The Heart Revolution: The Extraordinary Discovery That Finally Laid the Cholesterol Myth to Rest, by Kilmer Mccully MD & Martha Mccully (2000)

Lipitor: Thief of Memory, by Duane Graveline MD (2006)

Statin Drugs Side Effects and the Misguided War on Cholesterol, by Duane Graveline MD (2008)

Those books have plenty of academic and scientific citations for you to seek further.

u/wraith5 · 8 pointsr/fitness30plus

I assume the personal trainer has you do weights? You're very active but I see no dedicated weight training sessions.

"Toning" is simply stripping fat from your body to reveal the muscle beneath the surface; if there's no muscle to show off, there's no toning. Strength training will not also help you tone, it'll increase your metabolism, help your body burn more fat compared to not weight training, protect you against osteoporosis, give you more energy and tons more.

If I was you, I'd do at least 3 weight focused sessions a week and cut back on the HIIT and intervals. IE

u/maxm · 7 pointsr/ketogains

No. Intermittens fasting is fine. I have done it for years as an easy way to not gain weight, without counting calories.

But you don't get autophagy from it. That takes longer than 16 hours, and even the smallest amount of calories or protein stops autophagy.

One thing to be aware of if you do 16:8, and is low fat, is that there is an increased risk of gallstones. But for people on keto that should hardly be a problem.

I strongly recommend this book:

It is the most precise book I have read on the subject. The author also has a plethora of youtube videos. like:

u/hlades_man · 7 pointsr/fasting

Dr. Jason Fung is one of the leading researchers on the subject. If you want to dive into some of his analysis, his website is intensive dietary management

he also has published a few books. the complete guide to fasting is a good starting point.

u/HolyGigi · 7 pointsr/Romania

Nu glumeste, eu tin o saptamana la vreo 2 luni in mod regulat si o zi in fiecare saptamana nu mananc nimic. Maxim am dus 9 zile si am mancat din reflex, m-am asezat cu sotia la masa seara, dupa munca, ea manca, si fara sa imi dau seama am inceput si io sa mananc. dar nu imi era foame deloc.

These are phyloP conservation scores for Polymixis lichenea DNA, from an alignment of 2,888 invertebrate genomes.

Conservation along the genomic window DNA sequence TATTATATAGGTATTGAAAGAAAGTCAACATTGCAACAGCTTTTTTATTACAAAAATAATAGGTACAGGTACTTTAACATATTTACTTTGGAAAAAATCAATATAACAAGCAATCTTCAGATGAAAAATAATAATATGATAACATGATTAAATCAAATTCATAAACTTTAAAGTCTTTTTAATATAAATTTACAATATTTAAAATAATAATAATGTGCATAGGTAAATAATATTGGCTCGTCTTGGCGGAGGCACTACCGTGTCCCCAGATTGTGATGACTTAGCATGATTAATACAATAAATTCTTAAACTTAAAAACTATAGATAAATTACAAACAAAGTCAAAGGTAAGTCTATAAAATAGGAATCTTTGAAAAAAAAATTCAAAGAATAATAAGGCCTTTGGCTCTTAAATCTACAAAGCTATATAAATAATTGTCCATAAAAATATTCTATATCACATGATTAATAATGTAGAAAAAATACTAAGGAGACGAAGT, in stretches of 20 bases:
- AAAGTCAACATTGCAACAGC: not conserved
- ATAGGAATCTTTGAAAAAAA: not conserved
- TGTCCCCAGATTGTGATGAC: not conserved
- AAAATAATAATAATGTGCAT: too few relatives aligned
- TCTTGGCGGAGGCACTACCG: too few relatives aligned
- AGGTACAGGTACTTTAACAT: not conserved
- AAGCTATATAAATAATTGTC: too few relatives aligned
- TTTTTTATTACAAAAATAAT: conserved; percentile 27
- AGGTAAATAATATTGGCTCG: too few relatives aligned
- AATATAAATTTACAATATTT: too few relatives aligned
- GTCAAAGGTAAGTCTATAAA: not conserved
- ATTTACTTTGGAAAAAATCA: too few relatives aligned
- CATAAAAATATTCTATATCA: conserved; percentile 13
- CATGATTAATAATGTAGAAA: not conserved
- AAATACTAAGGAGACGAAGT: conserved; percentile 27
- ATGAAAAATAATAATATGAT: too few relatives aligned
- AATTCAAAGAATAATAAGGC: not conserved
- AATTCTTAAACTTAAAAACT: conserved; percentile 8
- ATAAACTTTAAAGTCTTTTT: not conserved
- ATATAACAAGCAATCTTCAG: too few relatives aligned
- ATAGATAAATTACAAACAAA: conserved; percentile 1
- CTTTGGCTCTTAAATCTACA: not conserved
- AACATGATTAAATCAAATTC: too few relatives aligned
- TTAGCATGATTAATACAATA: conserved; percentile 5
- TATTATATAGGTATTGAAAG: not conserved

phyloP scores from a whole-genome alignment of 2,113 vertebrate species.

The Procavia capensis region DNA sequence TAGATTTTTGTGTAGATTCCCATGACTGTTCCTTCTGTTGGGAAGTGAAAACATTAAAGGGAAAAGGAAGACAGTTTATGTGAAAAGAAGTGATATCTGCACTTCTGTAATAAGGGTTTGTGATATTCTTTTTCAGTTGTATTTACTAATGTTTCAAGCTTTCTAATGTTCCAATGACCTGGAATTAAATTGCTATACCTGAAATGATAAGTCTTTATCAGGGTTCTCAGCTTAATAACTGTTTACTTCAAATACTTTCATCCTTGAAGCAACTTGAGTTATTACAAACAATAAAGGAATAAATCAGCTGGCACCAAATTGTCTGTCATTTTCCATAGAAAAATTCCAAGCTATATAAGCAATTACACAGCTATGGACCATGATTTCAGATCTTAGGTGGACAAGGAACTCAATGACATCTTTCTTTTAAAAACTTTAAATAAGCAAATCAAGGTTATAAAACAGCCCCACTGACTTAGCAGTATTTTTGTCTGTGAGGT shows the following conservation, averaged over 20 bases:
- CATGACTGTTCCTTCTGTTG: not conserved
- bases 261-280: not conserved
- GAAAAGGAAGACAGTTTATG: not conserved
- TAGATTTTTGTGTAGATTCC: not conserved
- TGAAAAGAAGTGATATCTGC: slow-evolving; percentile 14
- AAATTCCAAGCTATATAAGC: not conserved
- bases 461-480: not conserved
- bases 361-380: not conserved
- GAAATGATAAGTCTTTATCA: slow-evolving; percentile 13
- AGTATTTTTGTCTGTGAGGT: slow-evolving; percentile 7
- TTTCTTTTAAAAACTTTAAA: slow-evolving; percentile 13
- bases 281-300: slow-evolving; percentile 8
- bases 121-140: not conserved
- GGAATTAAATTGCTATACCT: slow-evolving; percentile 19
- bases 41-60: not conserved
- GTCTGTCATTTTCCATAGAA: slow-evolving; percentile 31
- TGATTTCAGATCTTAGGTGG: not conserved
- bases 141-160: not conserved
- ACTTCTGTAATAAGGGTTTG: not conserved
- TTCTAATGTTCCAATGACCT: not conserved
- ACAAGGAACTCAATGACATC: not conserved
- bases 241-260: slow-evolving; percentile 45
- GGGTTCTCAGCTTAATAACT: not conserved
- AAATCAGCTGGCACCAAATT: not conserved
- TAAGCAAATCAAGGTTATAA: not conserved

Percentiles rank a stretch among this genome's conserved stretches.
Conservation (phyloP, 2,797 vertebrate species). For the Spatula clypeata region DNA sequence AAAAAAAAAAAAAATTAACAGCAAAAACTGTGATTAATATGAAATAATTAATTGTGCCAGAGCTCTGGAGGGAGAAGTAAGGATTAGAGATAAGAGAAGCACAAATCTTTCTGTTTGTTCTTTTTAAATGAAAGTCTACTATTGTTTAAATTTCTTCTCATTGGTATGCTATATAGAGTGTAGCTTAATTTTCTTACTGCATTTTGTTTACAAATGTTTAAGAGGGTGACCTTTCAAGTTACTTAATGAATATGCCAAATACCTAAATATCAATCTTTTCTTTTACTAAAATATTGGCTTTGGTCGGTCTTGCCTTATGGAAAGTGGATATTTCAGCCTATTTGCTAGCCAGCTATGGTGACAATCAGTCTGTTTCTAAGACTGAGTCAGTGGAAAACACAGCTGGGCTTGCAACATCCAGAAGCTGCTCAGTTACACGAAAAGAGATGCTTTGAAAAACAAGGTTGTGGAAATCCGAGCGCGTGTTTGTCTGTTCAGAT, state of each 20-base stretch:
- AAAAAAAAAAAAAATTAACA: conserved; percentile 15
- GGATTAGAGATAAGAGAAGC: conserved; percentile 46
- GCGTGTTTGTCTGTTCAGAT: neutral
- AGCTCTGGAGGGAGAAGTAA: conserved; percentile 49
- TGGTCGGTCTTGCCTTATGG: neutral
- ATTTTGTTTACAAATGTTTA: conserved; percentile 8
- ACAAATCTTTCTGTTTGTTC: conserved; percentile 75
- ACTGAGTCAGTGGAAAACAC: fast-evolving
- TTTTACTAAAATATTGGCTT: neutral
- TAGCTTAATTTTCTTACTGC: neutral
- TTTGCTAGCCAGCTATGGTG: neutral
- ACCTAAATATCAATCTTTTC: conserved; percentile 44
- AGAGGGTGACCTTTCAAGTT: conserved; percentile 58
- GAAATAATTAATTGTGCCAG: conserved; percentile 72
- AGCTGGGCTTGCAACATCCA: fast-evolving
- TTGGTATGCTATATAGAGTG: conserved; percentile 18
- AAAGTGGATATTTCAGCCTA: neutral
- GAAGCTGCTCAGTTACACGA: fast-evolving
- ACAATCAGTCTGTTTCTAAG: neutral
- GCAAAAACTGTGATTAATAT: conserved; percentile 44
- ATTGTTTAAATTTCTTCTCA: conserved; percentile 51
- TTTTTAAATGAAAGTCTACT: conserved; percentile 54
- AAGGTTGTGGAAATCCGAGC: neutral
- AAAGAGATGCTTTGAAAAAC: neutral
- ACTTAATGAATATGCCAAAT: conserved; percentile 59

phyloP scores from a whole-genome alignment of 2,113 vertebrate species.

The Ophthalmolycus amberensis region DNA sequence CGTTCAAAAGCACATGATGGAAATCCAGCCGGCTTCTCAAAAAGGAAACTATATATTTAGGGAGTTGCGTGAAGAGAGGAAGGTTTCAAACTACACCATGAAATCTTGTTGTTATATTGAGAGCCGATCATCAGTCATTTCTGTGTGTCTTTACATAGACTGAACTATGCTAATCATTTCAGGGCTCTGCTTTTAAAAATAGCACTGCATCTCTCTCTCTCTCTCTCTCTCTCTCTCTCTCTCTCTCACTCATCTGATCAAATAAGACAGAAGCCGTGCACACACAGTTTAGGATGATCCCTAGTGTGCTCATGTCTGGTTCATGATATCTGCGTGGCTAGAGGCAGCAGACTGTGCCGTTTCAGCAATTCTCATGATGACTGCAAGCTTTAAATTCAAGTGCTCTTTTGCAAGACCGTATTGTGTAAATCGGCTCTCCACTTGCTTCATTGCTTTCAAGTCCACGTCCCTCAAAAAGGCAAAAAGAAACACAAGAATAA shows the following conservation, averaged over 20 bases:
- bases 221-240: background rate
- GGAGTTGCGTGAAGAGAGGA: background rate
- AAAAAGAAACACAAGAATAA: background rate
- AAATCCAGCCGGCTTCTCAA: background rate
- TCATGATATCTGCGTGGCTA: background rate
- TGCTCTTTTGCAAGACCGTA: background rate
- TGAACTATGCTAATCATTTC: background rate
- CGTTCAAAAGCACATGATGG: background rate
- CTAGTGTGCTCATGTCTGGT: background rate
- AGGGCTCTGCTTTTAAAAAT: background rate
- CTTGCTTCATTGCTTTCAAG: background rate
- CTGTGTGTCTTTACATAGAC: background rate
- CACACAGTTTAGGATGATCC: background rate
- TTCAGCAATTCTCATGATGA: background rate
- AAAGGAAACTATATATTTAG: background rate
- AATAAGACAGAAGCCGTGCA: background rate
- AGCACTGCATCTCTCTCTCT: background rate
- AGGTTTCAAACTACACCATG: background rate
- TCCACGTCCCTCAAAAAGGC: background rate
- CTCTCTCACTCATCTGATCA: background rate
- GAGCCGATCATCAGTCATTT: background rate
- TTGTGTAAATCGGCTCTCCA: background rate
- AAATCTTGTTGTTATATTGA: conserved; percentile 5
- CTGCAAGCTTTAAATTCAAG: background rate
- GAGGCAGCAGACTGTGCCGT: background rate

Prima zi e aiurea, in special daca mananci de obicei carbohidrati (nu esti keto sau low carb). A doua zi deja nu iti mai e foame, dar ai constant senzatia aia "ba, toti mananca in juru meu, ala o shaorma, ala o aluna, io ce fac aici?". Cam din ziua 3-4 asa deja nu mai ai nici o problema.

Ca idee, poti bea cafea sau ceai, nu doar apa. Evident, fara zahar sau lapte in ele. Singura recomandare pe care ti-o fac e sa mananci sare zilnic, ca altfel o sa te deshidratezi si nu e fun deloc. Fara sare o sa ti se faca si frig destul de tare cam din ziua a 3a si din ziua 5a-6a pot aparea deficiente serioase care sa duca la crampe musculare. Asa ca linge cateva grame de sare pe zi.

Daca vrei sa citesti despre fasting:

Daca vrei video mai light pe youtube, iti recomand canalul astuia: sau

Daca vrei video mai in detaliu pe yotube:

Daca vrei sa citesti mai mult in romana, uite aici. E despre intermittent fasting, dar se aplica aceleasi idei, evident cu diferenta ca nu mananci deloc.

u/Breal3030 · 6 pointsr/nutrition

I haven't read some of these books, but they seem to come from credible sources and be generally well-received. Anyone with personal experience with them should chime in.

From professional organizations, if that is your thing:

The Harvard Medical School Guide to Healthy Eating

American Dietetic Association Complete Food and Nutrition Guide

A more in-depth textbook style book with a focus on accessibility and practical application:


Sports Nutrition/Geared towards active lifestyles:

Nancy Clark's Sports Nutrition Guidebook (One of the books that kicked off my interest in nutrition many years ago)

[The Men's Health Big Book of Food & Nutrition] ( (not perfect, but probably one of the simplest and most straight-forward options, with recipes included)

Precision Nutrition (Personal favorite. Complete toolkit, amazing recipes, easy to understand, can't say enough good things about it. Best 50 bucks you could spend.)

I hope that helps you at least get started thinking about it, and I hope others have more suggestions.

u/AnthonyAstige · 6 pointsr/nutrition

I found [Eat, Drink, and Be Healthy: The Harvard Medical School Guide to Healthy Eating (Books)] ( helpful. It was a few years ago I read this, but the foundations probably haven't changed too much.

One of the key take-aways I got from it was it's hard to tell what's good for people and not at a micro level. There are too many variables to account for. The best studies to trust are large and long term. And there are only so many studies that have been done that way.

That said when someone makes a claim that sounds sketchy ask them for their source. If they continually give bad sources I'd learn to distrust them as a source.